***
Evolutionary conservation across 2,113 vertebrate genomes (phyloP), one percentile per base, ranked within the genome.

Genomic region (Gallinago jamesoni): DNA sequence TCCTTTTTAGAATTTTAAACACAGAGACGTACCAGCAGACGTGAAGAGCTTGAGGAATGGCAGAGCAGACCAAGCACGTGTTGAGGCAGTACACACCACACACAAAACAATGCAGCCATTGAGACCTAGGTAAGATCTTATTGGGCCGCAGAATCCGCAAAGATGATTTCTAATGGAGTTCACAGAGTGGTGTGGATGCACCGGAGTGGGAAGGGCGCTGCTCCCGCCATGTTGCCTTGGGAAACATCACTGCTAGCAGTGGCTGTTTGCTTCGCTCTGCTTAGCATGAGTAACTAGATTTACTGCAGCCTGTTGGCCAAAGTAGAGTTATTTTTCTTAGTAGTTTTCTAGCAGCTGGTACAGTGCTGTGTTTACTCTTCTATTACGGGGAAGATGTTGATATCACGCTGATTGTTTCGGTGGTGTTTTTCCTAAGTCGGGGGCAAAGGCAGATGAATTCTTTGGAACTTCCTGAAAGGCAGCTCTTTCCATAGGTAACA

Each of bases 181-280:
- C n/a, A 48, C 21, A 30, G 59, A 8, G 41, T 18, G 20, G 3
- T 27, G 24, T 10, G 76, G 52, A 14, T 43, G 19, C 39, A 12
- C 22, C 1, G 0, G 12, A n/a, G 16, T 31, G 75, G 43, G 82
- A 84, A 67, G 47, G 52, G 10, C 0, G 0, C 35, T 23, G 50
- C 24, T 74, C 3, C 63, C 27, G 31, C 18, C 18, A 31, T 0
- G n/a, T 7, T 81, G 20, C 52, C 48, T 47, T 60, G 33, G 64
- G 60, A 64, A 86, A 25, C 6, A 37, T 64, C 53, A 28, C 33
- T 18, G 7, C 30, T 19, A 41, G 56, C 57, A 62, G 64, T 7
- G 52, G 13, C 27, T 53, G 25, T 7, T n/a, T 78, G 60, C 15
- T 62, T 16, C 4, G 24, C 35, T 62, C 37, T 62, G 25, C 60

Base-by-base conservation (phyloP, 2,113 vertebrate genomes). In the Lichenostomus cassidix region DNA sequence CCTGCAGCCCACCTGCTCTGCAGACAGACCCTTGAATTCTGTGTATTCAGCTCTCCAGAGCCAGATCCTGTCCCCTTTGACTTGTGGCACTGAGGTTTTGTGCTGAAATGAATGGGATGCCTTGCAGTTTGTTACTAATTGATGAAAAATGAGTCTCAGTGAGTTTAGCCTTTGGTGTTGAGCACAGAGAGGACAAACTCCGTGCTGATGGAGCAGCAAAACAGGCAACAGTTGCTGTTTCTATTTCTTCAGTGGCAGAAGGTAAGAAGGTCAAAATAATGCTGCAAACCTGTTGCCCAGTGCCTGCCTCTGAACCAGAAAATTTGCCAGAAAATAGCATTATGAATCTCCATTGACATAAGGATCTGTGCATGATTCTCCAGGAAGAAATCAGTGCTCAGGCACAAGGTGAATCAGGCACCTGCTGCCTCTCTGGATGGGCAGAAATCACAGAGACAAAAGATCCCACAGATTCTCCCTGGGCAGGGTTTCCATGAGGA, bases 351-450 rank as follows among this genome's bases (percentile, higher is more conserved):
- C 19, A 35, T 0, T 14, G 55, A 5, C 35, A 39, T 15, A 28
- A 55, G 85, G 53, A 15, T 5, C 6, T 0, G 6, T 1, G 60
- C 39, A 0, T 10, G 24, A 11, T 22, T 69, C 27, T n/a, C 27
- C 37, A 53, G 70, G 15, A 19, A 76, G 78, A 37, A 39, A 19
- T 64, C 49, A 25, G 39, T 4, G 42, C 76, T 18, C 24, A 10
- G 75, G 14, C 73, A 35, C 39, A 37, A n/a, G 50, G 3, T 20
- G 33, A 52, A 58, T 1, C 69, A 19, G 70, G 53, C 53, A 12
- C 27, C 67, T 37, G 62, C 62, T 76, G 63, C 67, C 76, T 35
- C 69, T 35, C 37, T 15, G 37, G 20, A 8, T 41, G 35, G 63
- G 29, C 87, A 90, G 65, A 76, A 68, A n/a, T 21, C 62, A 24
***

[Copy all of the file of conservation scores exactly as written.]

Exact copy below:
Evolutionary conservation across 2,113 vertebrate genomes (phyloP), one percentile per base, ranked within the genome.

Genomic region (Gallinago jamesoni): DNA sequence TCCTTTTTAGAATTTTAAACACAGAGACGTACCAGCAGACGTGAAGAGCTTGAGGAATGGCAGAGCAGACCAAGCACGTGTTGAGGCAGTACACACCACACACAAAACAATGCAGCCATTGAGACCTAGGTAAGATCTTATTGGGCCGCAGAATCCGCAAAGATGATTTCTAATGGAGTTCACAGAGTGGTGTGGATGCACCGGAGTGGGAAGGGCGCTGCTCCCGCCATGTTGCCTTGGGAAACATCACTGCTAGCAGTGGCTGTTTGCTTCGCTCTGCTTAGCATGAGTAACTAGATTTACTGCAGCCTGTTGGCCAAAGTAGAGTTATTTTTCTTAGTAGTTTTCTAGCAGCTGGTACAGTGCTGTGTTTACTCTTCTATTACGGGGAAGATGTTGATATCACGCTGATTGTTTCGGTGGTGTTTTTCCTAAGTCGGGGGCAAAGGCAGATGAATTCTTTGGAACTTCCTGAAAGGCAGCTCTTTCCATAGGTAACA

Each of bases 181-280:
- C n/a, A 48, C 21, A 30, G 59, A 8, G 41, T 18, G 20, G 3
- T 27, G 24, T 10, G 76, G 52, A 14, T 43, G 19, C 39, A 12
- C 22, C 1, G 0, G 12, A n/a, G 16, T 31, G 75, G 43, G 82
- A 84, A 67, G 47, G 52, G 10, C 0, G 0, C 35, T 23, G 50
- C 24, T 74, C 3, C 63, C 27, G 31, C 18, C 18, A 31, T 0
- G n/a, T 7, T 81, G 20, C 52, C 48, T 47, T 60, G 33, G 64
- G 60, A 64, A 86, A 25, C 6, A 37, T 64, C 53, A 28, C 33
- T 18, G 7, C 30, T 19, A 41, G 56, C 57, A 62, G 64, T 7
- G 52, G 13, C 27, T 53, G 25, T 7, T n/a, T 78, G 60, C 15
- T 62, T 16, C 4, G 24, C 35, T 62, C 37, T 62, G 25, C 60

Base-by-base conservation (phyloP, 2,113 vertebrate genomes). In the Lichenostomus cassidix region DNA sequence CCTGCAGCCCACCTGCTCTGCAGACAGACCCTTGAATTCTGTGTATTCAGCTCTCCAGAGCCAGATCCTGTCCCCTTTGACTTGTGGCACTGAGGTTTTGTGCTGAAATGAATGGGATGCCTTGCAGTTTGTTACTAATTGATGAAAAATGAGTCTCAGTGAGTTTAGCCTTTGGTGTTGAGCACAGAGAGGACAAACTCCGTGCTGATGGAGCAGCAAAACAGGCAACAGTTGCTGTTTCTATTTCTTCAGTGGCAGAAGGTAAGAAGGTCAAAATAATGCTGCAAACCTGTTGCCCAGTGCCTGCCTCTGAACCAGAAAATTTGCCAGAAAATAGCATTATGAATCTCCATTGACATAAGGATCTGTGCATGATTCTCCAGGAAGAAATCAGTGCTCAGGCACAAGGTGAATCAGGCACCTGCTGCCTCTCTGGATGGGCAGAAATCACAGAGACAAAAGATCCCACAGATTCTCCCTGGGCAGGGTTTCCATGAGGA, bases 351-450 rank as follows among this genome's bases (percentile, higher is more conserved):
- C 19, A 35, T 0, T 14, G 55, A 5, C 35, A 39, T 15, A 28
- A 55, G 85, G 53, A 15, T 5, C 6, T 0, G 6, T 1, G 60
- C 39, A 0, T 10, G 24, A 11, T 22, T 69, C 27, T n/a, C 27
- C 37, A 53, G 70, G 15, A 19, A 76, G 78, A 37, A 39, A 19
- T 64, C 49, A 25, G 39, T 4, G 42, C 76, T 18, C 24, A 10
- G 75, G 14, C 73, A 35, C 39, A 37, A n/a, G 50, G 3, T 20
- G 33, A 52, A 58, T 1, C 69, A 19, G 70, G 53, C 53, A 12
- C 27, C 67, T 37, G 62, C 62, T 76, G 63, C 67, C 76, T 35
- C 69, T 35, C 37, T 15, G 37, G 20, A 8, T 41, G 35, G 63
- G 29, C 87, A 90, G 65, A 76, A 68, A n/a, T 21, C 62, A 24